“Life is short don’t waste it on the unimportant stuff!! Hug your family, tell them you love them…and eat dessert first because you never know what the next minute will bring!” Ellen never wasted a minute on the unimportant stuff, and I distinctly remember when we sat down for dinner that night at Devon her asking to see the dessert menu before ordering an entrée. We’re on our way home to hug our family and hope there are some good desserts to eat. And then to plan the next adventure.

By the way those flowers are growing in someone’s garden on the road from Shimla to Chandigarh.

Stoned! The Chandigarh Rock Garden

We have forgiven American Airlines for not letting us add a long stop over in London to our around-the-world tickets. We had thoughts of going to Cyprus – not such a good place to be right now it turns out. Our only choices were to either spend the last month of our trip in India, or go home early. Luckily we chose ‘stay’ not ‘go’ which is how we found ourselves visiting hill stations in the north as well as having an extra day to spend in Chandigarh, an almost brand new modern city created right after Partition and designed by world famous architects such as Le Corbusier and Maxwell Fry. We visited the stunning High Court Building (sorry, no photos allowed) usually closed to visitors but fortunate David had a business card which identified him as an attorney. So we were allowed inside to stare opened mouthed at the soaring inner space made entirely of poured concrete. The building (designed by Le Corbusier) has stood the test of time and remains a stunning master piece of modern architecture.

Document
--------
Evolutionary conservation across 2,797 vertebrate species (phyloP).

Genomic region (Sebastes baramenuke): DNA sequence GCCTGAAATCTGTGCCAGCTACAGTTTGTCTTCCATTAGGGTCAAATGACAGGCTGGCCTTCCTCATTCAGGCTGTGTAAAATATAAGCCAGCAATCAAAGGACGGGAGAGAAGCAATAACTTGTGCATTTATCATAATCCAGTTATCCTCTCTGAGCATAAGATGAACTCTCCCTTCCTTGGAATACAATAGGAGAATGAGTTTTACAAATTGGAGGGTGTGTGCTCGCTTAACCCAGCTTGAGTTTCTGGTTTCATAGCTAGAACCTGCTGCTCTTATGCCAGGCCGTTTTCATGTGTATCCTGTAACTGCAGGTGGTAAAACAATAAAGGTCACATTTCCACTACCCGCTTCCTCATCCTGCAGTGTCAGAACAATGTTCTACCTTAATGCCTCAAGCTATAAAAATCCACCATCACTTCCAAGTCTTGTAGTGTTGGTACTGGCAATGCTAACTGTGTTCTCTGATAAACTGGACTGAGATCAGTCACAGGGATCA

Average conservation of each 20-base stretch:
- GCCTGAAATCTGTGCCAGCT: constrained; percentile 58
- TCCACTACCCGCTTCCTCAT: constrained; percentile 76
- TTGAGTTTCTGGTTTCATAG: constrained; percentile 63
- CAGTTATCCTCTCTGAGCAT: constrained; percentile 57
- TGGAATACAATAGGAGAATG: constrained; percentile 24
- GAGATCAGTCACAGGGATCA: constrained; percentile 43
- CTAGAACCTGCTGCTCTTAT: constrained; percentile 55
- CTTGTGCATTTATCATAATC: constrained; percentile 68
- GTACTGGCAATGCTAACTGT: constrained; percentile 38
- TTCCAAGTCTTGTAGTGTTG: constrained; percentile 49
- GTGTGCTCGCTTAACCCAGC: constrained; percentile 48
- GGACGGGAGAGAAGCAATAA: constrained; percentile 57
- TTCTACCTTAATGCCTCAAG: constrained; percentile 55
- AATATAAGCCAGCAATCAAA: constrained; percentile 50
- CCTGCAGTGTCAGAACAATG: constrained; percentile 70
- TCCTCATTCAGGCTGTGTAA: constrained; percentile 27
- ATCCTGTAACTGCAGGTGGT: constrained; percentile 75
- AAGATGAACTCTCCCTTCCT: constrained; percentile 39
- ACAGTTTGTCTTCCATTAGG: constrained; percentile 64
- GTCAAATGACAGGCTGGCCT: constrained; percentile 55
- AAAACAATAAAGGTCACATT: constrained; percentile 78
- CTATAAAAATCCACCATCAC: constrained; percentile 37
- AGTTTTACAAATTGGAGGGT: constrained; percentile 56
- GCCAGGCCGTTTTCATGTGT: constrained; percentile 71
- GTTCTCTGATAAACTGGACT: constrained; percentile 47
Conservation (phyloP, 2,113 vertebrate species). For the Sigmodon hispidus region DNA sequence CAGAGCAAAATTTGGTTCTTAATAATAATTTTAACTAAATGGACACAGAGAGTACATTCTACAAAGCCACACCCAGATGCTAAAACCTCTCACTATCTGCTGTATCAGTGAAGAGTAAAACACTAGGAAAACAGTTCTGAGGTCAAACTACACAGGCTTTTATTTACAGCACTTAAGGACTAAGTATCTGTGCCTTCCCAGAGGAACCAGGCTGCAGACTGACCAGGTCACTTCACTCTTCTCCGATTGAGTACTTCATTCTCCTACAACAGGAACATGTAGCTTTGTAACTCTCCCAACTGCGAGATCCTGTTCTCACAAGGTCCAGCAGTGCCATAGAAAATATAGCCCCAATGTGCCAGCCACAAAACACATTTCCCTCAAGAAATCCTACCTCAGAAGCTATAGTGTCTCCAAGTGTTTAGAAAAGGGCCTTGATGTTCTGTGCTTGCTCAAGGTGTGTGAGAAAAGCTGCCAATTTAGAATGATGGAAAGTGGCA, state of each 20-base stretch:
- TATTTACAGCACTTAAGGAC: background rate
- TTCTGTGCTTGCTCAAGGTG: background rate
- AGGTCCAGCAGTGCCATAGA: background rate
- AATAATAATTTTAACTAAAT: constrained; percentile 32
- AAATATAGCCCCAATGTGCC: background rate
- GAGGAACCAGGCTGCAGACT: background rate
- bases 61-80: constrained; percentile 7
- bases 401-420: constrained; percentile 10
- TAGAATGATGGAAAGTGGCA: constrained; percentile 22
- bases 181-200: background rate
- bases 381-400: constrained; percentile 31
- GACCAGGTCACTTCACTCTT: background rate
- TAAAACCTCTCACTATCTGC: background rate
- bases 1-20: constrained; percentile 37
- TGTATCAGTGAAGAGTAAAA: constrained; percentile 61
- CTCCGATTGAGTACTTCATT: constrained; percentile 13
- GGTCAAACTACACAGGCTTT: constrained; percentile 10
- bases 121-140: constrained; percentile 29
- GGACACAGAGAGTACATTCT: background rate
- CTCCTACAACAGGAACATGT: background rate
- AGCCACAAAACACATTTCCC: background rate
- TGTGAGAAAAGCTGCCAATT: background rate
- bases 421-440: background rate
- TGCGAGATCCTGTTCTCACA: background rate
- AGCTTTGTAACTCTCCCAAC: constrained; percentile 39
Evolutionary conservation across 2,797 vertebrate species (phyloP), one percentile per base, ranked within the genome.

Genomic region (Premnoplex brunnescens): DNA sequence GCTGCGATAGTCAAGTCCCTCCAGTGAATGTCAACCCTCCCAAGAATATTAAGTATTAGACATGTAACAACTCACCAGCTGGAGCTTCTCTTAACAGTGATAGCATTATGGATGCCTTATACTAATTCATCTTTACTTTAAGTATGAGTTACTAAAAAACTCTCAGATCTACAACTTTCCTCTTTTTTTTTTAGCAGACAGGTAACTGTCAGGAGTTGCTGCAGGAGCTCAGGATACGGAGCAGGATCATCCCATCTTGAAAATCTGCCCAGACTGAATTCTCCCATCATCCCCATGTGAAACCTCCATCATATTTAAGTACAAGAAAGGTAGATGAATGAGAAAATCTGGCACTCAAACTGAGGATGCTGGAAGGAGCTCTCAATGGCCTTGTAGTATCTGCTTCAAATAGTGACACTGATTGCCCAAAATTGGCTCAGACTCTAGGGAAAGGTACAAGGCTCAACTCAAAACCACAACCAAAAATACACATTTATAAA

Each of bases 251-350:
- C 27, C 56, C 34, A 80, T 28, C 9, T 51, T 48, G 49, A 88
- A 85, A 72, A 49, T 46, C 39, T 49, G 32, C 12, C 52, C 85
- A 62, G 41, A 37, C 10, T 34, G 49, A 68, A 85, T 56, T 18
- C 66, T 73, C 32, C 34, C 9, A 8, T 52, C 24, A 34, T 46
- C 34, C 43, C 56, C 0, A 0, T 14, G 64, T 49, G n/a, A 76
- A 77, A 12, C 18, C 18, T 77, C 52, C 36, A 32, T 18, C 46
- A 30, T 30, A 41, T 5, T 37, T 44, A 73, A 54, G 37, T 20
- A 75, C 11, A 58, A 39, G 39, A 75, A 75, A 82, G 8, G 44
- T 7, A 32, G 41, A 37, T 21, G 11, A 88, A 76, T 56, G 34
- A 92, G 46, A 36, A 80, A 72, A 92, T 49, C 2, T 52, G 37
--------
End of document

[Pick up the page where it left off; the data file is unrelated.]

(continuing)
Our very favorite visit, however was to the Rock Garden created by Nek Chand. It practically defies description. And the pictures I took (see below) hardly do it justice. Because I was totally enchanted with the small figures modeled from spare parts I spent time taking pictures of just a few of the 1,600 on view in the park.

Wikipedia says it better than I ever could:
The Rock Garden of Chandigarh is a Sculpture garden in Chandigarh, India, also known as Nek Chand’s Rock Garden after its founder Nek Chand, a government official who started the garden secretly in his spare time in 1957. Today it is spread over an area of forty-acres (160,000 m²), it is completely built of industrial & home waste and thrown-away items.

The garden is most famous for its sculptures made from recycled ceramic and completely built of industrial & home waste and thrown-away items.

Waterfall at Rock Garden, Chandigarh
It is situated near Sukhna Lake. It consists of man-made interlinked waterfalls and many other sculptures that have been made of scrap & other kinds of wastes (bottles, glasses, bangles, tiles, ceramic pots, sinks, electrical waste, etc.) which are placed in walled paths.
In his spare time, Chand began collecting materials from demolition sites around the city. He recycled these materials into his own vision of the divine kingdom of Sukrani, choosing a gorge in a forest near Sukhna Lake for his work. The gorge had been designated as a land conservancy, a forest buffer established in 1902 that nothing could be built on. Chand’s work was illegal, but he was able to hide it for eighteen years before it was discovered by the authorities in 1975. By this time, it had grown into a 12-acre (49,000 m2) complex of interlinked courtyards, each filled with hundreds of pottery-covered concrete sculptures of dancers, musicians, and animals.

His work was in serious danger of being demolished, but he was able to get public opinion on his side, and in 1976 the park was inaugurated as a public space. Nek Chand was given a salary, a title (“Sub-Divisional Engineer, Rock Garden”), and a workforce of 50 laborers so that he could concentrate full-time on his work. It even appeared on an Indian stamp in 1983.The Rock Garden is still made out of recycled materials; and with the government’s help, Chand was able to set up collection centers around the city for waste, especially rags and broken ceramics.

When Chand left the country on a lecture tour in 1996, the city withdrew its funding, and vandals attacked the park. The Rock Garden Society took over the administration and upkeep of this unique visionary environment.

The garden is visited by over five thousand people daily, with a total of more than twelve million visitors since its inception.